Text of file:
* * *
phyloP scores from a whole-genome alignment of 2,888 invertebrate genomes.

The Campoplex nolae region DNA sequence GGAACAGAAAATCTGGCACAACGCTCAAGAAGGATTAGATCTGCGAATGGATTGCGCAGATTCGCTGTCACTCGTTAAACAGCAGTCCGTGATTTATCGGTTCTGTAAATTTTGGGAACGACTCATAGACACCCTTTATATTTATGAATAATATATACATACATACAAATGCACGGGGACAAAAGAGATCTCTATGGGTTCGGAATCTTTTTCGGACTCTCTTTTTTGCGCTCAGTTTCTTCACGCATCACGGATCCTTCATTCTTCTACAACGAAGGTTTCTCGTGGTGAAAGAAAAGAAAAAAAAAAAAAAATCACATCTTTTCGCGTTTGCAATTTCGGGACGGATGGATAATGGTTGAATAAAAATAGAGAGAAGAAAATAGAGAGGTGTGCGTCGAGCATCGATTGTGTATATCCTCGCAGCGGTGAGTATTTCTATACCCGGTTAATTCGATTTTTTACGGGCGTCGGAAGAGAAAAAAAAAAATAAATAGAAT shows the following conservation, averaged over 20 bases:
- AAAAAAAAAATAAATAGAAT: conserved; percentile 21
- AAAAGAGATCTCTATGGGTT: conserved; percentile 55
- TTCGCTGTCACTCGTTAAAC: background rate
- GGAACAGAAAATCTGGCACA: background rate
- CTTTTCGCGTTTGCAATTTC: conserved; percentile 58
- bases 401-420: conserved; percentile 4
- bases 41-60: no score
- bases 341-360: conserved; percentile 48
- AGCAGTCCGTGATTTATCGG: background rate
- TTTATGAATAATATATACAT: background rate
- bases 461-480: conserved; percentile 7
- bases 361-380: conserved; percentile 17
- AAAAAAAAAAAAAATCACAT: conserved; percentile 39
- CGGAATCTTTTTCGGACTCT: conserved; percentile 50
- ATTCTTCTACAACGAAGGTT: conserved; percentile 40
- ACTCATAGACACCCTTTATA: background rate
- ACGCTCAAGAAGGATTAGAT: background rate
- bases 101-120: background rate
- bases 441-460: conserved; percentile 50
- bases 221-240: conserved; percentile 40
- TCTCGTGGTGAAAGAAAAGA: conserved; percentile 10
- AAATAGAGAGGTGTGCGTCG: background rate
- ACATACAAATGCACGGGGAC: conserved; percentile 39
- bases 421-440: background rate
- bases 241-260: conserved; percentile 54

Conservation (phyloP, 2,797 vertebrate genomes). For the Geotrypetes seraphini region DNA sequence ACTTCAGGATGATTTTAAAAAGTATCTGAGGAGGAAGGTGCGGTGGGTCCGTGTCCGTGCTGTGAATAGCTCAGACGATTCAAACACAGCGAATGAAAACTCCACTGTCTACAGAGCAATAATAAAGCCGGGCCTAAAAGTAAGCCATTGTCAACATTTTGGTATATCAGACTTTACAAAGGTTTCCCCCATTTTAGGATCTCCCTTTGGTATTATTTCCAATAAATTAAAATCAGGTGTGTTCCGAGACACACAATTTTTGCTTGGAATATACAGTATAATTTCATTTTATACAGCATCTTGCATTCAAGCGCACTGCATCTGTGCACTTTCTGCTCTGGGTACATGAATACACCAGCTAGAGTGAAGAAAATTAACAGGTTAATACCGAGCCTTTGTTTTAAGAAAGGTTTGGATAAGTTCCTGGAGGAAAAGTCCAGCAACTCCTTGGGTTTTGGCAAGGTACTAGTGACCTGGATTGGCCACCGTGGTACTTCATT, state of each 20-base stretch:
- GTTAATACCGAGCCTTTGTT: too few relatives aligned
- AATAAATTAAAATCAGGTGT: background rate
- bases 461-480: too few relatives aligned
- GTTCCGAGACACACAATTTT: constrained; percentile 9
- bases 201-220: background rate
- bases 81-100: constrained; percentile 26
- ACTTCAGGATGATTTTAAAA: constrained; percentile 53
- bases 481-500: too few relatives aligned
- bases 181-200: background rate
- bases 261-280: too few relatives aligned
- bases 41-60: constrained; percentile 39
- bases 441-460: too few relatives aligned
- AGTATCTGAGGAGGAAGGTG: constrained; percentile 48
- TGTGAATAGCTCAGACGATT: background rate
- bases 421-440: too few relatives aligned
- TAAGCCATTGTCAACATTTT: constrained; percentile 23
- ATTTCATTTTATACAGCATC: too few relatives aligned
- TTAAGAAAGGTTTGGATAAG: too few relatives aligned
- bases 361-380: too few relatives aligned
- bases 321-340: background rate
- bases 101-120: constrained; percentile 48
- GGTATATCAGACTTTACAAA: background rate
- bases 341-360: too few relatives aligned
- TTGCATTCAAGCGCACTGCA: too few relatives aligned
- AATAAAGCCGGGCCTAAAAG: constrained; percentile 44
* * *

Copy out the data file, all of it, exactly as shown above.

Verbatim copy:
phyloP scores from a whole-genome alignment of 2,888 invertebrate genomes.

The Campoplex nolae region DNA sequence GGAACAGAAAATCTGGCACAACGCTCAAGAAGGATTAGATCTGCGAATGGATTGCGCAGATTCGCTGTCACTCGTTAAACAGCAGTCCGTGATTTATCGGTTCTGTAAATTTTGGGAACGACTCATAGACACCCTTTATATTTATGAATAATATATACATACATACAAATGCACGGGGACAAAAGAGATCTCTATGGGTTCGGAATCTTTTTCGGACTCTCTTTTTTGCGCTCAGTTTCTTCACGCATCACGGATCCTTCATTCTTCTACAACGAAGGTTTCTCGTGGTGAAAGAAAAGAAAAAAAAAAAAAAATCACATCTTTTCGCGTTTGCAATTTCGGGACGGATGGATAATGGTTGAATAAAAATAGAGAGAAGAAAATAGAGAGGTGTGCGTCGAGCATCGATTGTGTATATCCTCGCAGCGGTGAGTATTTCTATACCCGGTTAATTCGATTTTTTACGGGCGTCGGAAGAGAAAAAAAAAAATAAATAGAAT shows the following conservation, averaged over 20 bases:
- AAAAAAAAAATAAATAGAAT: conserved; percentile 21
- AAAAGAGATCTCTATGGGTT: conserved; percentile 55
- TTCGCTGTCACTCGTTAAAC: background rate
- GGAACAGAAAATCTGGCACA: background rate
- CTTTTCGCGTTTGCAATTTC: conserved; percentile 58
- bases 401-420: conserved; percentile 4
- bases 41-60: no score
- bases 341-360: conserved; percentile 48
- AGCAGTCCGTGATTTATCGG: background rate
- TTTATGAATAATATATACAT: background rate
- bases 461-480: conserved; percentile 7
- bases 361-380: conserved; percentile 17
- AAAAAAAAAAAAAATCACAT: conserved; percentile 39
- CGGAATCTTTTTCGGACTCT: conserved; percentile 50
- ATTCTTCTACAACGAAGGTT: conserved; percentile 40
- ACTCATAGACACCCTTTATA: background rate
- ACGCTCAAGAAGGATTAGAT: background rate
- bases 101-120: background rate
- bases 441-460: conserved; percentile 50
- bases 221-240: conserved; percentile 40
- TCTCGTGGTGAAAGAAAAGA: conserved; percentile 10
- AAATAGAGAGGTGTGCGTCG: background rate
- ACATACAAATGCACGGGGAC: conserved; percentile 39
- bases 421-440: background rate
- bases 241-260: conserved; percentile 54

Conservation (phyloP, 2,797 vertebrate genomes). For the Geotrypetes seraphini region DNA sequence ACTTCAGGATGATTTTAAAAAGTATCTGAGGAGGAAGGTGCGGTGGGTCCGTGTCCGTGCTGTGAATAGCTCAGACGATTCAAACACAGCGAATGAAAACTCCACTGTCTACAGAGCAATAATAAAGCCGGGCCTAAAAGTAAGCCATTGTCAACATTTTGGTATATCAGACTTTACAAAGGTTTCCCCCATTTTAGGATCTCCCTTTGGTATTATTTCCAATAAATTAAAATCAGGTGTGTTCCGAGACACACAATTTTTGCTTGGAATATACAGTATAATTTCATTTTATACAGCATCTTGCATTCAAGCGCACTGCATCTGTGCACTTTCTGCTCTGGGTACATGAATACACCAGCTAGAGTGAAGAAAATTAACAGGTTAATACCGAGCCTTTGTTTTAAGAAAGGTTTGGATAAGTTCCTGGAGGAAAAGTCCAGCAACTCCTTGGGTTTTGGCAAGGTACTAGTGACCTGGATTGGCCACCGTGGTACTTCATT, state of each 20-base stretch:
- GTTAATACCGAGCCTTTGTT: too few relatives aligned
- AATAAATTAAAATCAGGTGT: background rate
- bases 461-480: too few relatives aligned
- GTTCCGAGACACACAATTTT: constrained; percentile 9
- bases 201-220: background rate
- bases 81-100: constrained; percentile 26
- ACTTCAGGATGATTTTAAAA: constrained; percentile 53
- bases 481-500: too few relatives aligned
- bases 181-200: background rate
- bases 261-280: too few relatives aligned
- bases 41-60: constrained; percentile 39
- bases 441-460: too few relatives aligned
- AGTATCTGAGGAGGAAGGTG: constrained; percentile 48
- TGTGAATAGCTCAGACGATT: background rate
- bases 421-440: too few relatives aligned
- TAAGCCATTGTCAACATTTT: constrained; percentile 23
- ATTTCATTTTATACAGCATC: too few relatives aligned
- TTAAGAAAGGTTTGGATAAG: too few relatives aligned
- bases 361-380: too few relatives aligned
- bases 321-340: background rate
- bases 101-120: constrained; percentile 48
- GGTATATCAGACTTTACAAA: background rate
- bases 341-360: too few relatives aligned
- TTGCATTCAAGCGCACTGCA: too few relatives aligned
- AATAAAGCCGGGCCTAAAAG: constrained; percentile 44